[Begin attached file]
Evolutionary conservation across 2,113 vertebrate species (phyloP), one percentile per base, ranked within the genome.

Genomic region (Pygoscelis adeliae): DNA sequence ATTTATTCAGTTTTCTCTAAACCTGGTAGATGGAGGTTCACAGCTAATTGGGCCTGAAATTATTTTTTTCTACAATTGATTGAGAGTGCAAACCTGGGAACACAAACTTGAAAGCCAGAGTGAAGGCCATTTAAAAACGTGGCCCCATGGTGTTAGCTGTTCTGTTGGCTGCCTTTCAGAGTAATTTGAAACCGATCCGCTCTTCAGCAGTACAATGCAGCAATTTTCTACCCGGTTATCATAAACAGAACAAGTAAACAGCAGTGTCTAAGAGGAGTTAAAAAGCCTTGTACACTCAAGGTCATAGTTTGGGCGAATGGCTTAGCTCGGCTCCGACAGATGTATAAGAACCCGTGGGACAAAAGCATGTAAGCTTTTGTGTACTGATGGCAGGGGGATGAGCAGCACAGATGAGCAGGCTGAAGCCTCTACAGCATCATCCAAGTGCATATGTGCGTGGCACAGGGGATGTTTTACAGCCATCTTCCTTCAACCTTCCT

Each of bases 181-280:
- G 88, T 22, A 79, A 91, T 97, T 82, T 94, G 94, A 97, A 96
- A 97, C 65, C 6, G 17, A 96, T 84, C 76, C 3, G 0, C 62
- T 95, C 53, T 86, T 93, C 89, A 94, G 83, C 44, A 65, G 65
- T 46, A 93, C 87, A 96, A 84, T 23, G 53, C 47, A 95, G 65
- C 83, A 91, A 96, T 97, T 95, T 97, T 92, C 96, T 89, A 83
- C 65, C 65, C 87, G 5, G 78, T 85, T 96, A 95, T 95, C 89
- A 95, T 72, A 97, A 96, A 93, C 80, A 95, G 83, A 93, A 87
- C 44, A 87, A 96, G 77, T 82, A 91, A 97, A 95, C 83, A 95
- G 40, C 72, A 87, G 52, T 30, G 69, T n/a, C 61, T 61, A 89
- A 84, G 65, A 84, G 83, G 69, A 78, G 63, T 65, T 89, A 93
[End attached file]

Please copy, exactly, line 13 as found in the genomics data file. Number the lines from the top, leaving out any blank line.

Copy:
- A 84, G 65, A 84, G 83, G 69, A 78, G 63, T 65, T 89, A 93